Nothing wacky there.

    Does it seem curious that a moderately cautious portfolio has all its bond allocation in HYBs or (possibly answering my own question) does that depend on how the rest of the portfolio is invested?
    Yes. The volatility rating of a portfolio can be tugged in different directions depending on the underlying assets. If you increase a percent here and means you may have to tweak a percent there and a bit more on another one.

    For example, since it also has 15% in property and some in targeted return could those holdings provide the cautious and the HYBs the intermediate?
    Bricks and mortar property funds can pull that risk level down but property share can push that risk level up. Diversification can pull the risk score down a bit too if the quality of diversification is good.

    By targetted return do you mean absolute return funds? These can range for very low risk to very high risk. Just because a fund is an absolute return fund does not mean it is low risk.
    • chiang mai
    • By chiang mai 9th Oct 17, 9:15 PM
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    chiang mai
    One field of thought is that bonds are a drag on the performance of an equity-based portfolio and that given that the income from bonds is far smaller than that of equities, the only compelling reason to hold them is as an insurance against a drop in the value of equities - the issue here is funds preservation rather than the search for yield.

    But if an investor is unsure of the validity of that insurance, reducing the drag on the equities portfolio by putting the money from bonds into low yielding cash deposits, achieves the same goal and assures the integrity of the funds preservation insurance, albeit the upside is limited.

    I think people sometimes get hung up on asset balancing within a portfolio whereas asset balancing can be done across all assets including cash in bank accounts, the effect is the same, cash is preserved and interest income is earned. Perhaps you should ask yourself why you want to hold bonds in the first place and whether that reason better lends itself instead to cash holdings or investment in equities (profit vs preservation).
    Last edited by chiang mai; 09-10-2017 at 9:35 PM.
    • aroominyork
    • By aroominyork 9th Oct 17, 9:31 PM
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    aroominyork
    Dunston, it was targeted return, I think an Invesco fund aiming for x% above Libor over x years.

    Chiang, I take on board your comment, hence wondering a couple of posts back about moving some of my bond/non-equity allocation into p2p. I recently dipped my toe in through Ratesetter and feel ready for Funding Circle when they open for ISAs later this year.
    • chiang mai
    • By chiang mai 9th Oct 17, 9:44 PM
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    chiang mai
    FWIW I hold bonds in two ways, firstly as a part of Mixed Asset products where I rely on fund managers to manage. In the second way I hold three bond only funds that I have researched and feel comfortable with albeit I track their performance weekly. Those funds contain mid/high credit bonds with short durations, my reasons for holding them are upside gain and downside protection, a sort of cake and eat it scenario which I am comfortable I will at least partially achieve - my asset balancing is done overall and includes low yielding cash in banks. And I also hold an index-linked gilts fund which has surprised in times of stress, in normal markets it is however a drag on overall performance.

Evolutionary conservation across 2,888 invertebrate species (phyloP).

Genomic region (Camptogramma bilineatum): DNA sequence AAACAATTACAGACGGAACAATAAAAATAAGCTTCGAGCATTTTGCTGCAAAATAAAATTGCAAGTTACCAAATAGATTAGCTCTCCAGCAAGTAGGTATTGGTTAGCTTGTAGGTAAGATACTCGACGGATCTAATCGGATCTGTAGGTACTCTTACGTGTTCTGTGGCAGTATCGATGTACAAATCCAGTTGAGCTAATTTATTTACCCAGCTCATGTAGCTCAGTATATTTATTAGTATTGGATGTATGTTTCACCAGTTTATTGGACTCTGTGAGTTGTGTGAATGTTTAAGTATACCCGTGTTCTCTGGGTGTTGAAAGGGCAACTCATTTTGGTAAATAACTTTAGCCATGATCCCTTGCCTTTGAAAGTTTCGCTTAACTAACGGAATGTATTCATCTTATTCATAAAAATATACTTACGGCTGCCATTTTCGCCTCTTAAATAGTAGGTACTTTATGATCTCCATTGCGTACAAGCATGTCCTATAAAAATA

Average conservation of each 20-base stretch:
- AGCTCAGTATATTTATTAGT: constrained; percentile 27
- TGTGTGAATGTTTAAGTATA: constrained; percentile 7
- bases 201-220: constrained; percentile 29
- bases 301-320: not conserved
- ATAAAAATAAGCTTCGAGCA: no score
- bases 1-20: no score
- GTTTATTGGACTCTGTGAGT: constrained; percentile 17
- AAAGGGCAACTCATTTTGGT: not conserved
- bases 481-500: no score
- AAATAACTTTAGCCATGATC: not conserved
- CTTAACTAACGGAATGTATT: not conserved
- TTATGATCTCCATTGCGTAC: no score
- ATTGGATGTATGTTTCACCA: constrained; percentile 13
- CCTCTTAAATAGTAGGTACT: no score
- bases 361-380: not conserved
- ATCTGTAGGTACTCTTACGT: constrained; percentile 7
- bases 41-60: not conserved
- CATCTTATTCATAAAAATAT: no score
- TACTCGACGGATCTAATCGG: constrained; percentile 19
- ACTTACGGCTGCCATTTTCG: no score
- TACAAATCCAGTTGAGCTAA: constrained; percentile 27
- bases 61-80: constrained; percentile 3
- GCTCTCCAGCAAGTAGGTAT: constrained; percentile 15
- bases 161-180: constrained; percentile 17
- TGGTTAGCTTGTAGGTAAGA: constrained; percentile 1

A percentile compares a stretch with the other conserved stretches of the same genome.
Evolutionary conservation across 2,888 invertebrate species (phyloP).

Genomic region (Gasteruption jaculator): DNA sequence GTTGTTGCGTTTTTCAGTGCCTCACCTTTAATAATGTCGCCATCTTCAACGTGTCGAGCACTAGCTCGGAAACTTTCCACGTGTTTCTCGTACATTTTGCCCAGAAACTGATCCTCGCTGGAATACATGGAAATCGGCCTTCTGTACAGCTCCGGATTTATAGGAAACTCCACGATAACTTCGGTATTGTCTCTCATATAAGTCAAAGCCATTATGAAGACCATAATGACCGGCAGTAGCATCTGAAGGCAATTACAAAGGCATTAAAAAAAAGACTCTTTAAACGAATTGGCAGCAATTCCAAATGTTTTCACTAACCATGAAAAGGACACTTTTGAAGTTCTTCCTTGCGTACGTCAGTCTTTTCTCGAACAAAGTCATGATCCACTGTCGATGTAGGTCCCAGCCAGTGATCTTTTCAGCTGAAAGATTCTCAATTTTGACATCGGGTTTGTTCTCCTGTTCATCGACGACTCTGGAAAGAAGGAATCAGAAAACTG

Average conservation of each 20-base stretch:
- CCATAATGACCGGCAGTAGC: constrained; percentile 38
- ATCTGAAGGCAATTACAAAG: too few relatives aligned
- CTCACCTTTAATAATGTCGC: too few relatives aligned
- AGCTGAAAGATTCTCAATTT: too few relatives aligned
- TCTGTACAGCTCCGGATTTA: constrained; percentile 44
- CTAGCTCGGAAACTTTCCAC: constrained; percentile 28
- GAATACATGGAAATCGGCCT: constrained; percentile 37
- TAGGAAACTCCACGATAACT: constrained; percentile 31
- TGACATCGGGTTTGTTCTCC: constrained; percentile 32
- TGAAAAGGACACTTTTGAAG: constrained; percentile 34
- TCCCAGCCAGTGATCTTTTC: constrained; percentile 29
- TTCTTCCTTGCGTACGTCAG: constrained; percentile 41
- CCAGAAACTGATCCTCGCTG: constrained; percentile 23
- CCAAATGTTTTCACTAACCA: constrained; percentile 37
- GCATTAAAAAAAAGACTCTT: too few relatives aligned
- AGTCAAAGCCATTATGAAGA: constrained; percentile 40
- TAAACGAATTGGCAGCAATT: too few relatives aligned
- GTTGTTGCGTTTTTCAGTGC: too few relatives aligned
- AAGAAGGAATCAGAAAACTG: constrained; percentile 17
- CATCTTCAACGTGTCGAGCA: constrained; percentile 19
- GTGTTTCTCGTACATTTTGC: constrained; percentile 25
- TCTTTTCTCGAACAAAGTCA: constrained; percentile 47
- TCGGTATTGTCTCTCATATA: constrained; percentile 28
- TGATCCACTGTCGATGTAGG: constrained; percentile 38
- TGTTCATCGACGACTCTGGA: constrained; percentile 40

• point5clue
    • By point5clue 10th Oct 17, 7:40 AM
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    point5clue
    I've seen a lot of statements on the prices of bonds changing with interest rates - my question:

    Do the prices change when the interest rate changes, or when there is an expectation of a change ?

    e.g. it is highly anticipated that UK base rates will go up before the end of the year - will the market have already priced that in ?
    • aroominyork
    • By aroominyork 10th Oct 17, 9:14 AM
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    aroominyork
    I've seen a lot of statements on the prices of bonds changing with interest rates - my question:

    Do the prices change when the interest rate changes, or when there is an expectation of a change ?

    e.g. it is highly anticipated that UK base rates will go up before the end of the year - will the market have already priced that in ?
    Originally posted by point5clue
    I think this is a great question, because so often you read that this, that and the other has already been priced in to a share/bond/currency price, to the point where it sounds like the markets barely need open more than once a year because every foreseeable event has already been priced in.
    • chiang mai
    • By chiang mai 10th Oct 17, 11:33 AM
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    chiang mai
    On 17 September the BOE announced interest rates would rise sooner rather than later, the impact on bond fund prices was immediate. Since I track the performance of a new portfolio I've recently constructed I saw the impact of that news on my bond holdings although those funds have now recovered hence the rise is not priced in. It was that event that made me dig more deeply into what makes bonds tick and I've adjusted my holdings accordingly.

    Also to consider: when we talk about interest rate rises and bonds falling, historically we're talking about whole percentage points rather than two small fractions over a year, the size of the rise or fall is therefore critical to the impact outcome.
    • eskbanker